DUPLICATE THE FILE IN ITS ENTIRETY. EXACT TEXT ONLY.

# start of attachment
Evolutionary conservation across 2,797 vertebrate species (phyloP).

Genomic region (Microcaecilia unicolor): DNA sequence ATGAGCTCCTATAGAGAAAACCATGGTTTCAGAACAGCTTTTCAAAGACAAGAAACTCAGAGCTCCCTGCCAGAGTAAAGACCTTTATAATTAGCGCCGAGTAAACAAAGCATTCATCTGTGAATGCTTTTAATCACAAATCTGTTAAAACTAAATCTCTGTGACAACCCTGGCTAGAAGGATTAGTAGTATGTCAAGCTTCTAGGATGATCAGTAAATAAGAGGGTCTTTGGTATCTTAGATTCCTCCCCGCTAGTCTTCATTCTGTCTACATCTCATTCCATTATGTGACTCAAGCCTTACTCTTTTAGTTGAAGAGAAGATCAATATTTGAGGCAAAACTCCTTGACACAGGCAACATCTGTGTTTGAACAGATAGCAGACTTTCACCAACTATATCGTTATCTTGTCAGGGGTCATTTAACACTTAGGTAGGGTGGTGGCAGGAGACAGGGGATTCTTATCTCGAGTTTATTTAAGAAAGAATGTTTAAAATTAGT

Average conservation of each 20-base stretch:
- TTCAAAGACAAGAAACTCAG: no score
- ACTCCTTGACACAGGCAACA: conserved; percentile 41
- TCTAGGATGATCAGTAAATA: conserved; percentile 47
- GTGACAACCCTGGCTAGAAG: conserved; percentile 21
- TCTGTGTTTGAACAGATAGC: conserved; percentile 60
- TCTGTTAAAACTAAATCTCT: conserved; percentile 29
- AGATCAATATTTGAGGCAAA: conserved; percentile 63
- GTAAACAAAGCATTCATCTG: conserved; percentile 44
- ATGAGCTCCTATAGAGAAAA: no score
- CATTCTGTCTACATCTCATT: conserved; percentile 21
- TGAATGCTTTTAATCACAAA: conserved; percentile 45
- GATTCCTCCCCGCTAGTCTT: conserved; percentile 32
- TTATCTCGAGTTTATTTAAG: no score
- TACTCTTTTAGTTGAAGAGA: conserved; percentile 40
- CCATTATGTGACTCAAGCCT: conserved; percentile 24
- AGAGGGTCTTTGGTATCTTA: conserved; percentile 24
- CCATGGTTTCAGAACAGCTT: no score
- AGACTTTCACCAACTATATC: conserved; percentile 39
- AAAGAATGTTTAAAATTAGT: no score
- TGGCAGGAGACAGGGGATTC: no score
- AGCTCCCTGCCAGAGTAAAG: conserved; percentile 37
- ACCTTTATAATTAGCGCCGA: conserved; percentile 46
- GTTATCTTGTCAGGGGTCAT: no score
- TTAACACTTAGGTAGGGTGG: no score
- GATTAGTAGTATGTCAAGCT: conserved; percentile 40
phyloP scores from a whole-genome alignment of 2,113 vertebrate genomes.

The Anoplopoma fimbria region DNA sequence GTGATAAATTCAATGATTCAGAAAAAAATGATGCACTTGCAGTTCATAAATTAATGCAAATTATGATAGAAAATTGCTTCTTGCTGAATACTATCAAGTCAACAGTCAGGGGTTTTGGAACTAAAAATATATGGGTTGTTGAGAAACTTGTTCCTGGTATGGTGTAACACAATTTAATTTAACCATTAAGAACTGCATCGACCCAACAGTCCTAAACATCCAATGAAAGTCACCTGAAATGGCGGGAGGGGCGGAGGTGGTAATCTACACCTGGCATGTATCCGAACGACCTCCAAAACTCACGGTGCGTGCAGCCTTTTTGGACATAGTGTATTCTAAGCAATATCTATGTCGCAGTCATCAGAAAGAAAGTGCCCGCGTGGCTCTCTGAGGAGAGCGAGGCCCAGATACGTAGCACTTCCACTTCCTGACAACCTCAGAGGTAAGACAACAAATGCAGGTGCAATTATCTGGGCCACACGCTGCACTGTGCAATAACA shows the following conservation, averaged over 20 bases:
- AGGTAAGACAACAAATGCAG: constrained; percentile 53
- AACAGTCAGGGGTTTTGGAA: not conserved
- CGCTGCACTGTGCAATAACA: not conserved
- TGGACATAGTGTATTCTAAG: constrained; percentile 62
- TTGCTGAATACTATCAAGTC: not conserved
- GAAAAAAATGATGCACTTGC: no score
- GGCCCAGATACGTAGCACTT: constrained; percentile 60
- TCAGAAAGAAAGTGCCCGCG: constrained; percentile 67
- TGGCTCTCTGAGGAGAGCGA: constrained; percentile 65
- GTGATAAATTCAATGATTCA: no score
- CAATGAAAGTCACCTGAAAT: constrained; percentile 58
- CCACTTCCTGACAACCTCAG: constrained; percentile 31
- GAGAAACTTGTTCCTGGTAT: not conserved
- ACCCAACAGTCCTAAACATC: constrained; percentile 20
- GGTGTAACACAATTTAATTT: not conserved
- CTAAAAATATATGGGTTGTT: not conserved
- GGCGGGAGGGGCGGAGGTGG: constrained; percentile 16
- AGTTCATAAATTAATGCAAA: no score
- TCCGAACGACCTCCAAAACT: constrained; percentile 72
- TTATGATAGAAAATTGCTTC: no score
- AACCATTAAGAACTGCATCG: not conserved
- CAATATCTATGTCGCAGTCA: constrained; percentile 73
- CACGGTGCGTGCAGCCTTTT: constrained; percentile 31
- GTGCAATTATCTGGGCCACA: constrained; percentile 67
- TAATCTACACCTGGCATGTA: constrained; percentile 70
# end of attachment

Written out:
Evolutionary conservation across 2,797 vertebrate species (phyloP).

Genomic region (Microcaecilia unicolor): DNA sequence ATGAGCTCCTATAGAGAAAACCATGGTTTCAGAACAGCTTTTCAAAGACAAGAAACTCAGAGCTCCCTGCCAGAGTAAAGACCTTTATAATTAGCGCCGAGTAAACAAAGCATTCATCTGTGAATGCTTTTAATCACAAATCTGTTAAAACTAAATCTCTGTGACAACCCTGGCTAGAAGGATTAGTAGTATGTCAAGCTTCTAGGATGATCAGTAAATAAGAGGGTCTTTGGTATCTTAGATTCCTCCCCGCTAGTCTTCATTCTGTCTACATCTCATTCCATTATGTGACTCAAGCCTTACTCTTTTAGTTGAAGAGAAGATCAATATTTGAGGCAAAACTCCTTGACACAGGCAACATCTGTGTTTGAACAGATAGCAGACTTTCACCAACTATATCGTTATCTTGTCAGGGGTCATTTAACACTTAGGTAGGGTGGTGGCAGGAGACAGGGGATTCTTATCTCGAGTTTATTTAAGAAAGAATGTTTAAAATTAGT

Average conservation of each 20-base stretch:
- TTCAAAGACAAGAAACTCAG: no score
- ACTCCTTGACACAGGCAACA: conserved; percentile 41
- TCTAGGATGATCAGTAAATA: conserved; percentile 47
- GTGACAACCCTGGCTAGAAG: conserved; percentile 21
- TCTGTGTTTGAACAGATAGC: conserved; percentile 60
- TCTGTTAAAACTAAATCTCT: conserved; percentile 29
- AGATCAATATTTGAGGCAAA: conserved; percentile 63
- GTAAACAAAGCATTCATCTG: conserved; percentile 44
- ATGAGCTCCTATAGAGAAAA: no score
- CATTCTGTCTACATCTCATT: conserved; percentile 21
- TGAATGCTTTTAATCACAAA: conserved; percentile 45
- GATTCCTCCCCGCTAGTCTT: conserved; percentile 32
- TTATCTCGAGTTTATTTAAG: no score
- TACTCTTTTAGTTGAAGAGA: conserved; percentile 40
- CCATTATGTGACTCAAGCCT: conserved; percentile 24
- AGAGGGTCTTTGGTATCTTA: conserved; percentile 24
- CCATGGTTTCAGAACAGCTT: no score
- AGACTTTCACCAACTATATC: conserved; percentile 39
- AAAGAATGTTTAAAATTAGT: no score
- TGGCAGGAGACAGGGGATTC: no score
- AGCTCCCTGCCAGAGTAAAG: conserved; percentile 37
- ACCTTTATAATTAGCGCCGA: conserved; percentile 46
- GTTATCTTGTCAGGGGTCAT: no score
- TTAACACTTAGGTAGGGTGG: no score
- GATTAGTAGTATGTCAAGCT: conserved; percentile 40
phyloP scores from a whole-genome alignment of 2,113 vertebrate genomes.

The Anoplopoma fimbria region DNA sequence GTGATAAATTCAATGATTCAGAAAAAAATGATGCACTTGCAGTTCATAAATTAATGCAAATTATGATAGAAAATTGCTTCTTGCTGAATACTATCAAGTCAACAGTCAGGGGTTTTGGAACTAAAAATATATGGGTTGTTGAGAAACTTGTTCCTGGTATGGTGTAACACAATTTAATTTAACCATTAAGAACTGCATCGACCCAACAGTCCTAAACATCCAATGAAAGTCACCTGAAATGGCGGGAGGGGCGGAGGTGGTAATCTACACCTGGCATGTATCCGAACGACCTCCAAAACTCACGGTGCGTGCAGCCTTTTTGGACATAGTGTATTCTAAGCAATATCTATGTCGCAGTCATCAGAAAGAAAGTGCCCGCGTGGCTCTCTGAGGAGAGCGAGGCCCAGATACGTAGCACTTCCACTTCCTGACAACCTCAGAGGTAAGACAACAAATGCAGGTGCAATTATCTGGGCCACACGCTGCACTGTGCAATAACA shows the following conservation, averaged over 20 bases:
- AGGTAAGACAACAAATGCAG: constrained; percentile 53
- AACAGTCAGGGGTTTTGGAA: not conserved
- CGCTGCACTGTGCAATAACA: not conserved
- TGGACATAGTGTATTCTAAG: constrained; percentile 62
- TTGCTGAATACTATCAAGTC: not conserved
- GAAAAAAATGATGCACTTGC: no score
- GGCCCAGATACGTAGCACTT: constrained; percentile 60
- TCAGAAAGAAAGTGCCCGCG: constrained; percentile 67
- TGGCTCTCTGAGGAGAGCGA: constrained; percentile 65
- GTGATAAATTCAATGATTCA: no score
- CAATGAAAGTCACCTGAAAT: constrained; percentile 58
- CCACTTCCTGACAACCTCAG: constrained; percentile 31
- GAGAAACTTGTTCCTGGTAT: not conserved
- ACCCAACAGTCCTAAACATC: constrained; percentile 20
- GGTGTAACACAATTTAATTT: not conserved
- CTAAAAATATATGGGTTGTT: not conserved
- GGCGGGAGGGGCGGAGGTGG: constrained; percentile 16
- AGTTCATAAATTAATGCAAA: no score
- TCCGAACGACCTCCAAAACT: constrained; percentile 72
- TTATGATAGAAAATTGCTTC: no score
- AACCATTAAGAACTGCATCG: not conserved
- CAATATCTATGTCGCAGTCA: constrained; percentile 73
- CACGGTGCGTGCAGCCTTTT: constrained; percentile 31
- GTGCAATTATCTGGGCCACA: constrained; percentile 67
- TAATCTACACCTGGCATGTA: constrained; percentile 70